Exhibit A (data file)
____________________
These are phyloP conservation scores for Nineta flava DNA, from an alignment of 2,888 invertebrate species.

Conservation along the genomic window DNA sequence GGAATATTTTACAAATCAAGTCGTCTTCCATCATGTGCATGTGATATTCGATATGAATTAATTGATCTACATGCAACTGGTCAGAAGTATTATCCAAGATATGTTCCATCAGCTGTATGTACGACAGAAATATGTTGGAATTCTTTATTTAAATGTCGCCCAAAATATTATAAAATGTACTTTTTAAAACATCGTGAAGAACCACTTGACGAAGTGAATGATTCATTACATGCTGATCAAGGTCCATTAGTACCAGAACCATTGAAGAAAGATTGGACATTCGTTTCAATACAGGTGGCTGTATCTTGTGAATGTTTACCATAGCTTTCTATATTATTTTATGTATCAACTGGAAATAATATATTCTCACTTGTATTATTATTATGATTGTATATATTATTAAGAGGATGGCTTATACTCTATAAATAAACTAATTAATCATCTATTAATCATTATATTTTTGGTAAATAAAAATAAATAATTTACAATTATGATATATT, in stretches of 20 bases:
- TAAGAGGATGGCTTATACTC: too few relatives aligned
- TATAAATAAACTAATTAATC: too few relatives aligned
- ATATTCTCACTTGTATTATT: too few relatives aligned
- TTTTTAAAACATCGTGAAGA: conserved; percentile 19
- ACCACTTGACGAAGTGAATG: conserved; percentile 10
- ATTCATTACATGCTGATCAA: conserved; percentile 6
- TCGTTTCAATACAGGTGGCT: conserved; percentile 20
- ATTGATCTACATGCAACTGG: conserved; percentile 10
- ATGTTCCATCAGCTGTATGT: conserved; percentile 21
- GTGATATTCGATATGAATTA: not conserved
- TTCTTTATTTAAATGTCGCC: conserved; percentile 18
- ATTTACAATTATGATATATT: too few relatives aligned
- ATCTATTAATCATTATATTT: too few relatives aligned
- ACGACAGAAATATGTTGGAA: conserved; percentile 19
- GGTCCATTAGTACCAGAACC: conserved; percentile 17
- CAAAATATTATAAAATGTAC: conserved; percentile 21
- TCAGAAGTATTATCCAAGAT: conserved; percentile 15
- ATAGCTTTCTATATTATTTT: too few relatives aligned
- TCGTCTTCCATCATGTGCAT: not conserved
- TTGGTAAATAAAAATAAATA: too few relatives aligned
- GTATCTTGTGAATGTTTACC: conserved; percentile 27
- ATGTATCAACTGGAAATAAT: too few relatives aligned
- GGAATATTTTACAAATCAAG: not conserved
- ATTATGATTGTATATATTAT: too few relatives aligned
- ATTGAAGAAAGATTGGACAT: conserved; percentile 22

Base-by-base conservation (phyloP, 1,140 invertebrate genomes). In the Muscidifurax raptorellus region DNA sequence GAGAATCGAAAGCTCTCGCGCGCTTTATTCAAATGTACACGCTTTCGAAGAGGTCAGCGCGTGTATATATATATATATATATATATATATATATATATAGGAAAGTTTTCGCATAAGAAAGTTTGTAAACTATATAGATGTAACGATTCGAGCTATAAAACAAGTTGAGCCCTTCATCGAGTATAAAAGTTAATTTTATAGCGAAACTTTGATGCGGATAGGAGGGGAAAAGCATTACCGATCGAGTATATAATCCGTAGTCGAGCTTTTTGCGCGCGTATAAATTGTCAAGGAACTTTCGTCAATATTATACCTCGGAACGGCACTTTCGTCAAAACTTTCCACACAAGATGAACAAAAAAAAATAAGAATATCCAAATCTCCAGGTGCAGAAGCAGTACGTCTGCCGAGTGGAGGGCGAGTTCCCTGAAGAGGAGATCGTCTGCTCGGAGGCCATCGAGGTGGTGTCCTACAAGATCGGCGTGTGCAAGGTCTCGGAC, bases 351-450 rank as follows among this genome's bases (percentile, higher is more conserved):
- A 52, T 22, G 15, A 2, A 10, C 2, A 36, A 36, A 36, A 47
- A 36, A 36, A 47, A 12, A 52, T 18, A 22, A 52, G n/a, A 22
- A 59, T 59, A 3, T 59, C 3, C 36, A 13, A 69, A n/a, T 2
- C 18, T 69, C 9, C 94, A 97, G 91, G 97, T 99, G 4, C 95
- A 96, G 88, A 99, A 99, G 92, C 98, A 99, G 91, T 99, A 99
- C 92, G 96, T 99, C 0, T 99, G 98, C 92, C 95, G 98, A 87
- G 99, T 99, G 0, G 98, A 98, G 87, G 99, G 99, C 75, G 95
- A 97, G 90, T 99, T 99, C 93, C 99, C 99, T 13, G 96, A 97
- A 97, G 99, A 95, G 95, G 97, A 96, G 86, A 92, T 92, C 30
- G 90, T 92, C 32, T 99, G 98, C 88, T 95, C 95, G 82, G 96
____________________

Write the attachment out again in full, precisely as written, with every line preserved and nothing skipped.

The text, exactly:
These are phyloP conservation scores for Nineta flava DNA, from an alignment of 2,888 invertebrate species.

Conservation along the genomic window DNA sequence GGAATATTTTACAAATCAAGTCGTCTTCCATCATGTGCATGTGATATTCGATATGAATTAATTGATCTACATGCAACTGGTCAGAAGTATTATCCAAGATATGTTCCATCAGCTGTATGTACGACAGAAATATGTTGGAATTCTTTATTTAAATGTCGCCCAAAATATTATAAAATGTACTTTTTAAAACATCGTGAAGAACCACTTGACGAAGTGAATGATTCATTACATGCTGATCAAGGTCCATTAGTACCAGAACCATTGAAGAAAGATTGGACATTCGTTTCAATACAGGTGGCTGTATCTTGTGAATGTTTACCATAGCTTTCTATATTATTTTATGTATCAACTGGAAATAATATATTCTCACTTGTATTATTATTATGATTGTATATATTATTAAGAGGATGGCTTATACTCTATAAATAAACTAATTAATCATCTATTAATCATTATATTTTTGGTAAATAAAAATAAATAATTTACAATTATGATATATT, in stretches of 20 bases:
- TAAGAGGATGGCTTATACTC: too few relatives aligned
- TATAAATAAACTAATTAATC: too few relatives aligned
- ATATTCTCACTTGTATTATT: too few relatives aligned
- TTTTTAAAACATCGTGAAGA: conserved; percentile 19
- ACCACTTGACGAAGTGAATG: conserved; percentile 10
- ATTCATTACATGCTGATCAA: conserved; percentile 6
- TCGTTTCAATACAGGTGGCT: conserved; percentile 20
- ATTGATCTACATGCAACTGG: conserved; percentile 10
- ATGTTCCATCAGCTGTATGT: conserved; percentile 21
- GTGATATTCGATATGAATTA: not conserved
- TTCTTTATTTAAATGTCGCC: conserved; percentile 18
- ATTTACAATTATGATATATT: too few relatives aligned
- ATCTATTAATCATTATATTT: too few relatives aligned
- ACGACAGAAATATGTTGGAA: conserved; percentile 19
- GGTCCATTAGTACCAGAACC: conserved; percentile 17
- CAAAATATTATAAAATGTAC: conserved; percentile 21
- TCAGAAGTATTATCCAAGAT: conserved; percentile 15
- ATAGCTTTCTATATTATTTT: too few relatives aligned
- TCGTCTTCCATCATGTGCAT: not conserved
- TTGGTAAATAAAAATAAATA: too few relatives aligned
- GTATCTTGTGAATGTTTACC: conserved; percentile 27
- ATGTATCAACTGGAAATAAT: too few relatives aligned
- GGAATATTTTACAAATCAAG: not conserved
- ATTATGATTGTATATATTAT: too few relatives aligned
- ATTGAAGAAAGATTGGACAT: conserved; percentile 22

Base-by-base conservation (phyloP, 1,140 invertebrate genomes). In the Muscidifurax raptorellus region DNA sequence GAGAATCGAAAGCTCTCGCGCGCTTTATTCAAATGTACACGCTTTCGAAGAGGTCAGCGCGTGTATATATATATATATATATATATATATATATATATAGGAAAGTTTTCGCATAAGAAAGTTTGTAAACTATATAGATGTAACGATTCGAGCTATAAAACAAGTTGAGCCCTTCATCGAGTATAAAAGTTAATTTTATAGCGAAACTTTGATGCGGATAGGAGGGGAAAAGCATTACCGATCGAGTATATAATCCGTAGTCGAGCTTTTTGCGCGCGTATAAATTGTCAAGGAACTTTCGTCAATATTATACCTCGGAACGGCACTTTCGTCAAAACTTTCCACACAAGATGAACAAAAAAAAATAAGAATATCCAAATCTCCAGGTGCAGAAGCAGTACGTCTGCCGAGTGGAGGGCGAGTTCCCTGAAGAGGAGATCGTCTGCTCGGAGGCCATCGAGGTGGTGTCCTACAAGATCGGCGTGTGCAAGGTCTCGGAC, bases 351-450 rank as follows among this genome's bases (percentile, higher is more conserved):
- A 52, T 22, G 15, A 2, A 10, C 2, A 36, A 36, A 36, A 47
- A 36, A 36, A 47, A 12, A 52, T 18, A 22, A 52, G n/a, A 22
- A 59, T 59, A 3, T 59, C 3, C 36, A 13, A 69, A n/a, T 2
- C 18, T 69, C 9, C 94, A 97, G 91, G 97, T 99, G 4, C 95
- A 96, G 88, A 99, A 99, G 92, C 98, A 99, G 91, T 99, A 99
- C 92, G 96, T 99, C 0, T 99, G 98, C 92, C 95, G 98, A 87
- G 99, T 99, G 0, G 98, A 98, G 87, G 99, G 99, C 75, G 95
- A 97, G 90, T 99, T 99, C 93, C 99, C 99, T 13, G 96, A 97
- A 97, G 99, A 95, G 95, G 97, A 96, G 86, A 92, T 92, C 30
- G 90, T 92, C 32, T 99, G 98, C 88, T 95, C 95, G 82, G 96